3) Everything is not exactly the same, or, use the appropriate installer for the platform.
If you're building the installer for a Mac OS X application, use a disk image for drag and drop, or an Apple installer. For Windows, you should use MSI, or whatever the follow-on for that is.
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This isn't just platform snobbery, it's a critical issue for sysadmins. When you use some third-party installer that essentially requires you to manually install everything, you make it really hard to install on a couple hundred machines. If you simply must use some bizarro installer, then please, please give us a way to install it onto multiple machines at once.
For example, starting with CS 2, Adobe added a way to do installs on Macs completely via the command line. This was a nice workaround for their insistence on not using the Apple installer.
Microsoft, while making the initial install for Office 2004 simple, then messes it up by making it really tedious to install updates. Adobe is starting to move towards the whole "installer downloads the installer" thing, and even worse, the downloaded files are opaque to most of the sysadmin tools on the Mac, which means you have to figure out what goes where to build your own installer. Gah.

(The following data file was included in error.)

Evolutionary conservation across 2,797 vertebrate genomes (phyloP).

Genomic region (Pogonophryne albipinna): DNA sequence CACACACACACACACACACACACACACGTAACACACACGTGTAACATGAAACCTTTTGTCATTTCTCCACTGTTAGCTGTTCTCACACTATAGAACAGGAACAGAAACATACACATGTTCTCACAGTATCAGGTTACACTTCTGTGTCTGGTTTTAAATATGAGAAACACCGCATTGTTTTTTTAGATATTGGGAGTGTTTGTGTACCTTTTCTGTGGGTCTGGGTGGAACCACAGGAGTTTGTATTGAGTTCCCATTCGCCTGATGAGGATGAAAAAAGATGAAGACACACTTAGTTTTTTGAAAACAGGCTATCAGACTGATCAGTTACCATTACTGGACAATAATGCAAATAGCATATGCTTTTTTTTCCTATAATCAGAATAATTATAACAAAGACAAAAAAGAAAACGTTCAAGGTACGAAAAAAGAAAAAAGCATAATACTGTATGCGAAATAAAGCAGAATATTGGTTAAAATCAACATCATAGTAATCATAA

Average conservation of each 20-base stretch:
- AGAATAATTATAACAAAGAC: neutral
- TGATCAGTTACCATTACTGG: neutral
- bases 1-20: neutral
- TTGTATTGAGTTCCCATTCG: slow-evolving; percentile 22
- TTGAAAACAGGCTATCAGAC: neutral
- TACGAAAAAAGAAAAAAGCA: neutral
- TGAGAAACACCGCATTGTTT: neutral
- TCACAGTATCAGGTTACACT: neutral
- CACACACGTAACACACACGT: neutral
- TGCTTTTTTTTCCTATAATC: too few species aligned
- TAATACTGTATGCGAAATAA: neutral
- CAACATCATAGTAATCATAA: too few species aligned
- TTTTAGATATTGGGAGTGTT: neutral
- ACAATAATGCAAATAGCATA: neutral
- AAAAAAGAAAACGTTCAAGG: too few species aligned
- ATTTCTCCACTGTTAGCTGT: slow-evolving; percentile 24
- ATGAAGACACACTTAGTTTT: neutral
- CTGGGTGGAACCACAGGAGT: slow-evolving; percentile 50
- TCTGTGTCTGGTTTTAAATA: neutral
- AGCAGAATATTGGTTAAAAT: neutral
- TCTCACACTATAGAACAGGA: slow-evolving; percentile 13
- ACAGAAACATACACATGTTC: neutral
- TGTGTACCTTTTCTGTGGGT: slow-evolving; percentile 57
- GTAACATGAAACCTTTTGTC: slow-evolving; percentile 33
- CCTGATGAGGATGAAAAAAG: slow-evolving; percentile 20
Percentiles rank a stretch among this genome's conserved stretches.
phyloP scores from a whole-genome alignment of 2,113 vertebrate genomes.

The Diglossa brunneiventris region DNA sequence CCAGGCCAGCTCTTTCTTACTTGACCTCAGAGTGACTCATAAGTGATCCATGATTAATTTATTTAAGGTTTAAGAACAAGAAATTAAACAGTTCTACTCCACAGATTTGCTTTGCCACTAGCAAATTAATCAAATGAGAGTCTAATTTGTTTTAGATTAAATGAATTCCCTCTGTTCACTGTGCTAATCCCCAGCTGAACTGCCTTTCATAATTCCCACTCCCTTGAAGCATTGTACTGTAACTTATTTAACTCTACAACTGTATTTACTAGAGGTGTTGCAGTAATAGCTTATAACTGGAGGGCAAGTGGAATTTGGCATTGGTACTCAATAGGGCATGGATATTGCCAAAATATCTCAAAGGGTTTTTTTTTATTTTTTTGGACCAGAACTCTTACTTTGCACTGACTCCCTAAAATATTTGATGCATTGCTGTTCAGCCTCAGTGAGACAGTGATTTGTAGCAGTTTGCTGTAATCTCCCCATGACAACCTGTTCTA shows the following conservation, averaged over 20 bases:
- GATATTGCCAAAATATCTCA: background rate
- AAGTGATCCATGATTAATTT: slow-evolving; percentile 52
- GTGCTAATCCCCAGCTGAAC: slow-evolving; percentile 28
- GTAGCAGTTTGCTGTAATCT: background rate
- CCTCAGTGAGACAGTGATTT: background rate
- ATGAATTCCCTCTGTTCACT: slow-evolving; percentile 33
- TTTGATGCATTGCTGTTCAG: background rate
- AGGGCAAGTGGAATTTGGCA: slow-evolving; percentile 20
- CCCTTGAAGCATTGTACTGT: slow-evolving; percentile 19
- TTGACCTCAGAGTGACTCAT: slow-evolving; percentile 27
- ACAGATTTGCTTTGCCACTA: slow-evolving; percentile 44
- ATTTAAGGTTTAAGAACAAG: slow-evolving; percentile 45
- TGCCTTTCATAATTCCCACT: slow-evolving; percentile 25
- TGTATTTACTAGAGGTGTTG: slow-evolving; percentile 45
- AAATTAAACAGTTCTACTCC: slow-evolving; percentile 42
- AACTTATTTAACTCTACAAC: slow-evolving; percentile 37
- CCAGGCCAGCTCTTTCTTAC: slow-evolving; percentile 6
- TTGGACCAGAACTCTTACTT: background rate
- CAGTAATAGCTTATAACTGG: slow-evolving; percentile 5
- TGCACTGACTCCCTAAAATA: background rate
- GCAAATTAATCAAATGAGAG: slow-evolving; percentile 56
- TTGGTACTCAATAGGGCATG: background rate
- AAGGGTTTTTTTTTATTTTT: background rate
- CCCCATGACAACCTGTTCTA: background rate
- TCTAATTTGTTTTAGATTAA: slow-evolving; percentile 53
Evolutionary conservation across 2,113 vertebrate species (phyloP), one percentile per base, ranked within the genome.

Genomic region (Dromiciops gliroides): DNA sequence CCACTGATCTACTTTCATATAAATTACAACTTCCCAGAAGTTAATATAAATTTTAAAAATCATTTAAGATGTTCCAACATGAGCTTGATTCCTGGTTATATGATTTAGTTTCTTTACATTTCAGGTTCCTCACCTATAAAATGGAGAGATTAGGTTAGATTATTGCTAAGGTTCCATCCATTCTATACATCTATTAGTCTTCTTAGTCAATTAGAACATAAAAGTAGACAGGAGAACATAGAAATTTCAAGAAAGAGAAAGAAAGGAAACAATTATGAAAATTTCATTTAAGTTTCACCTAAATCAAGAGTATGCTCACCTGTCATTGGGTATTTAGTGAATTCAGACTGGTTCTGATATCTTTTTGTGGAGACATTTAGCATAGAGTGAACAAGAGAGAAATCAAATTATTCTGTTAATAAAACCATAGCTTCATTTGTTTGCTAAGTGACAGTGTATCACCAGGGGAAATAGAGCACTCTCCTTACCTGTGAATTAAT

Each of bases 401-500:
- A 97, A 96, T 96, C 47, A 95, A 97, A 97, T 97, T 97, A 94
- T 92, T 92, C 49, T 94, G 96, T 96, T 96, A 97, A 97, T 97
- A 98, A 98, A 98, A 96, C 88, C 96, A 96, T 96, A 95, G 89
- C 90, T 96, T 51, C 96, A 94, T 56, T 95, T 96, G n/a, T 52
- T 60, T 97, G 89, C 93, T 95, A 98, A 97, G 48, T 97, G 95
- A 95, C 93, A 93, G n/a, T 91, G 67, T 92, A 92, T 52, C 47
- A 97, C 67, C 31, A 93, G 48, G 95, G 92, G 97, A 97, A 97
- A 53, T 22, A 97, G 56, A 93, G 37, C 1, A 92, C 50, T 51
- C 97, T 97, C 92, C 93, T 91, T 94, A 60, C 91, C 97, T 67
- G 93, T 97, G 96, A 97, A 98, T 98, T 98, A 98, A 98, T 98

4) Think of how someone will install your application on a couple hundred machines in different locations.
Just because it "only requires a few clicks," that doesn't make it a great install process for a couple hundred machines. If I have to manually install it, or build my own installer to install it, the installer stinks. Period.
Ideally, use either drag and drop or an Apple installer. Barring that, give me a way to customize the manual process. In other words, do the work so that I, the person installing your application, don't hate your product.
Apple used to make me scream with the QuickTime updates that made you watch the "GET PRO NOW" message half way through the install. Luckily, the sound of millions of voices crying out made them stop.
Another part of this is don't force me to install it in /Applications. Just because you think it's the best place has no bearing on anything. Schools, labs, and corporations all have specific procedures for installing things, and it is your job to be flexible here. Dont make us do silly workarounds like symlinks back to /Applications just because you don't want to do the extra work of adding some flexibility into your installer. Software vendors disagree on this.